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Old 01-06-19, 01:40 PM
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calamarichris's Avatar
Join Date: Sep 2007
Location: Carlsbad, CA
Posts: 6,157

Bikes: '09 Felt F55, '84 Masi Cran Criterium, (2)'86 Schwinn Pelotons, '86 Look Equippe Hinault, '09 Globe Live 3 (dogtaxi), '94 Greg Lemond, '99 GT Pulse Kinesis

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A Wider Q-Factor Possibly Beneficial?

I've always gone with the narrowest Q-factor possible, but I recently built up a bike that had a non-performance crank and bottom bracket that were much wider (over 2cm wider at least than my usual Dura Ace 7800 crank & BB.) And I noticed that my legs were less prone to tightening up when digging deep/pedaling hard.

I'm a larger rider, 185 pounds, 6'2" with proportional hips, and I wonder if perhaps riders my size do not benefit from the narrowest Q-factor possible? There isn't much information on it (the best I was able to find so far is the below pasting on the Wikipedia entry, but my local bike fitter said that the narrowest-Q-factor is basically a wives tale that doesn't apply to everyone.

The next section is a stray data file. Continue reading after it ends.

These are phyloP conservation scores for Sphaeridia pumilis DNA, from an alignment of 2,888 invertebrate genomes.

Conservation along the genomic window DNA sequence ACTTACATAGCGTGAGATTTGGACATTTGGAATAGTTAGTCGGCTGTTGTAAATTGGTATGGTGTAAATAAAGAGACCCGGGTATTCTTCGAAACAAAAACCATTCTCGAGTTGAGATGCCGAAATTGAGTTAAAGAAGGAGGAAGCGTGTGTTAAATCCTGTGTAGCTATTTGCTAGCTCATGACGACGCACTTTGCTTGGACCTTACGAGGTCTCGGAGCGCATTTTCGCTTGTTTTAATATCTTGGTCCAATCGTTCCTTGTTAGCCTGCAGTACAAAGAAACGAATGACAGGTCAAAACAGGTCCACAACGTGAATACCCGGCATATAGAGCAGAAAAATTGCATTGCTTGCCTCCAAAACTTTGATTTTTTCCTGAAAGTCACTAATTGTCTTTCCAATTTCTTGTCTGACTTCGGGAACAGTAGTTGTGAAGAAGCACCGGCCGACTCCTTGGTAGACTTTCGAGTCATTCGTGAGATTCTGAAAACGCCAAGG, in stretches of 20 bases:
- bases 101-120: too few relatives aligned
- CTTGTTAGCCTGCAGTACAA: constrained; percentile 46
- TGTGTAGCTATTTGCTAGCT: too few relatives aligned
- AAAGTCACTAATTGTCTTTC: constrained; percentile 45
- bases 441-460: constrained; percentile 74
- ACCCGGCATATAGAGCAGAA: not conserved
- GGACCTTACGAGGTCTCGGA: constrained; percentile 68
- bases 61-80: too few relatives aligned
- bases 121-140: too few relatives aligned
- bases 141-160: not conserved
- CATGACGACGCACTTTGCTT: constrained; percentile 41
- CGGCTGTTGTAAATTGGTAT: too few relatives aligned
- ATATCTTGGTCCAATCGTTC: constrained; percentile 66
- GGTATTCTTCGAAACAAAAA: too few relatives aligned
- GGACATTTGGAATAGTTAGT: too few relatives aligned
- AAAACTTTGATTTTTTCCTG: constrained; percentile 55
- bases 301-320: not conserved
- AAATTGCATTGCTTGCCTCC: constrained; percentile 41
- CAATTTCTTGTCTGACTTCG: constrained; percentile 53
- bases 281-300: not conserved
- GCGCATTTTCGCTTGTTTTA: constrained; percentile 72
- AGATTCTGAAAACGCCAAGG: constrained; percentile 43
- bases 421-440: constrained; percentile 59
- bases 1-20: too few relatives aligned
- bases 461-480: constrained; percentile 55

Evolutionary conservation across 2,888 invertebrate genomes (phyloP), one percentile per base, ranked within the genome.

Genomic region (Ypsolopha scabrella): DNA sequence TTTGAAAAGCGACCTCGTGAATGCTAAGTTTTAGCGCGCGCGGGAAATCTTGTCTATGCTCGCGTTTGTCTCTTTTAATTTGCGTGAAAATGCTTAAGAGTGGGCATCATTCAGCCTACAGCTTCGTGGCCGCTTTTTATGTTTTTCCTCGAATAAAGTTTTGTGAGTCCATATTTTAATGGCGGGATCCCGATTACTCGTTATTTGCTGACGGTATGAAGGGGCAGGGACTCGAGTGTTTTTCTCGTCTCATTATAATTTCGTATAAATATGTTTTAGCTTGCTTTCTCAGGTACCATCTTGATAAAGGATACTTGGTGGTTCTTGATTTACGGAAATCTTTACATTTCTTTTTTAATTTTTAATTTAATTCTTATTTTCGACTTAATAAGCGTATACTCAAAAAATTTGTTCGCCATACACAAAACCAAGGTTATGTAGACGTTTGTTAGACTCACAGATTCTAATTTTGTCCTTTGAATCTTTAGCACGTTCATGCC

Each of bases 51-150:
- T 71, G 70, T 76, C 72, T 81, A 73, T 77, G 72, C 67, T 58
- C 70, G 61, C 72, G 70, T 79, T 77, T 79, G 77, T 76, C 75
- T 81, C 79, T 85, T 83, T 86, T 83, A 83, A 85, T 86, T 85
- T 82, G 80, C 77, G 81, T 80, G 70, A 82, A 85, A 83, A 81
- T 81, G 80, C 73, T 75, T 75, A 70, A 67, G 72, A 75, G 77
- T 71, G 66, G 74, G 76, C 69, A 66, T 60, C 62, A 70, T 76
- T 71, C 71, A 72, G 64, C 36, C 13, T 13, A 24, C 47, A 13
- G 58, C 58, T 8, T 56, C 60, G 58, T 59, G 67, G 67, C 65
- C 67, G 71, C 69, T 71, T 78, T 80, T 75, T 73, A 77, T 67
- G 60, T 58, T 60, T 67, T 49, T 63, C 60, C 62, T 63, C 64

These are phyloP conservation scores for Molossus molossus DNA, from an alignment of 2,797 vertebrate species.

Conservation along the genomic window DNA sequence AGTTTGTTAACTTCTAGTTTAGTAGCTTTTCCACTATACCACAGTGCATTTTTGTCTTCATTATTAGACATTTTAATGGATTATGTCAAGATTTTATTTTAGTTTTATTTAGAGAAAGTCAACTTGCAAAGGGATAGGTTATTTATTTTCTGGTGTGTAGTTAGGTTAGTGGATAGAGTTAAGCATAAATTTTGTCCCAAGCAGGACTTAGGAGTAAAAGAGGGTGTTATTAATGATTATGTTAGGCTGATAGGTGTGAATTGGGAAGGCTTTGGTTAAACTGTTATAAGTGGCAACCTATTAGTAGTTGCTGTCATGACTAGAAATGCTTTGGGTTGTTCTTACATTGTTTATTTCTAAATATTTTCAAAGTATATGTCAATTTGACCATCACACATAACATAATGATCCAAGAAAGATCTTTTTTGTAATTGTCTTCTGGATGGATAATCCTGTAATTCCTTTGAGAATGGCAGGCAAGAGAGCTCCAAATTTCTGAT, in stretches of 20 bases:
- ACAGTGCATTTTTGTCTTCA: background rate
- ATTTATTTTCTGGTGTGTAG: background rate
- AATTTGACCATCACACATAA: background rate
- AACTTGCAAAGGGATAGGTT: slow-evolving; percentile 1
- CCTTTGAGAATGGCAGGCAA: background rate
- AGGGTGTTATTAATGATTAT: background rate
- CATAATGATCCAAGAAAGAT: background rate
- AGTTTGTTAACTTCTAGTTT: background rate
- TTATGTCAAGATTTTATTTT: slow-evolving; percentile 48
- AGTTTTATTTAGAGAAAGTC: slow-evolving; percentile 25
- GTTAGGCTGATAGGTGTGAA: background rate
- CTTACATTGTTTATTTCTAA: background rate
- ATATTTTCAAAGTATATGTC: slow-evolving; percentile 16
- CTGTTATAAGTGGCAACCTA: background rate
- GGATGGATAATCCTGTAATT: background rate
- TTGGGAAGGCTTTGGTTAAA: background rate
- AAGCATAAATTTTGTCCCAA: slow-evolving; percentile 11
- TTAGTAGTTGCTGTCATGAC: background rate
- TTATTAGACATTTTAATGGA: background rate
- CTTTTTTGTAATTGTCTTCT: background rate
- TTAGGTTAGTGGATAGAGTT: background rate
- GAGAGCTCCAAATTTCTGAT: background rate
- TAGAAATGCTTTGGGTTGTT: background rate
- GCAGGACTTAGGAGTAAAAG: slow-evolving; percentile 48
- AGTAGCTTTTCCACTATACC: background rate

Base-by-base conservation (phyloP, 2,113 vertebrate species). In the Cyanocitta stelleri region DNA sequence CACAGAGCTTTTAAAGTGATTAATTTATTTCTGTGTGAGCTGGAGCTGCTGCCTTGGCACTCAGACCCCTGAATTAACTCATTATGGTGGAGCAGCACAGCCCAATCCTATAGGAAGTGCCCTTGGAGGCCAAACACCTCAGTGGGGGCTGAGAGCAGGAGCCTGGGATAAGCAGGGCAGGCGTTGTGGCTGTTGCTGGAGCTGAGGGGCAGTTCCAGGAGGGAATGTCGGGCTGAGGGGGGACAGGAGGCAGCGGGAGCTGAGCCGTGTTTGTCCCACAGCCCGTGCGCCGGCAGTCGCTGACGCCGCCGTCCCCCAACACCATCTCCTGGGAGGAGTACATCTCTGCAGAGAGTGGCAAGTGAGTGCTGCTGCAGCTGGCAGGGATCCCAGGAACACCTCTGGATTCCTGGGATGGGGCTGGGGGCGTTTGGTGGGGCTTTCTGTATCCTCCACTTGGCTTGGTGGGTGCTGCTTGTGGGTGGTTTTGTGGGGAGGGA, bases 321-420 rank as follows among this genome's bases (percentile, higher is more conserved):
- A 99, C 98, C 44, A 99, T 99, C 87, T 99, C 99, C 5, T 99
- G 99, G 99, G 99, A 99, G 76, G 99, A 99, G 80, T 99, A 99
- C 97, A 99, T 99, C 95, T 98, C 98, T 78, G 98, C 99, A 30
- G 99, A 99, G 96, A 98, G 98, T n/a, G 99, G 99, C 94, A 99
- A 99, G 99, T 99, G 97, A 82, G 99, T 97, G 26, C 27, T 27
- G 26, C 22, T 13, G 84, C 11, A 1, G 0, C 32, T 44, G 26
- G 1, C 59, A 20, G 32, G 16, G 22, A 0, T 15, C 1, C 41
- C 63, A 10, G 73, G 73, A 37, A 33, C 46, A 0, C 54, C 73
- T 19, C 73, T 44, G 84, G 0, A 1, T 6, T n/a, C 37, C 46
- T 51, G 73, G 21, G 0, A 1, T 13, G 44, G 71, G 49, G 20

******Pasted from Wikipedia:
A larger Q Factor (wider tread) will mean less cornering clearance (while pedaling) for the same bottom bracket height and crank arm length. A smaller Q Factor (narrower tread) is desirable on faired recumbent bicycles because then the fairing can also be narrower, hence smaller and lighter.[4] Sheldon Brown said that a narrower tread is ergonomically superior because it more closely matches the nearly-inline track of human footsteps.[5]Research from The University of Birmingham in the United Kingdom suggests narrower Q Factors are more efficient, likely due to improved application of force during the pedal stroke, as well the potential for reduced knee variability and risk of injury.******
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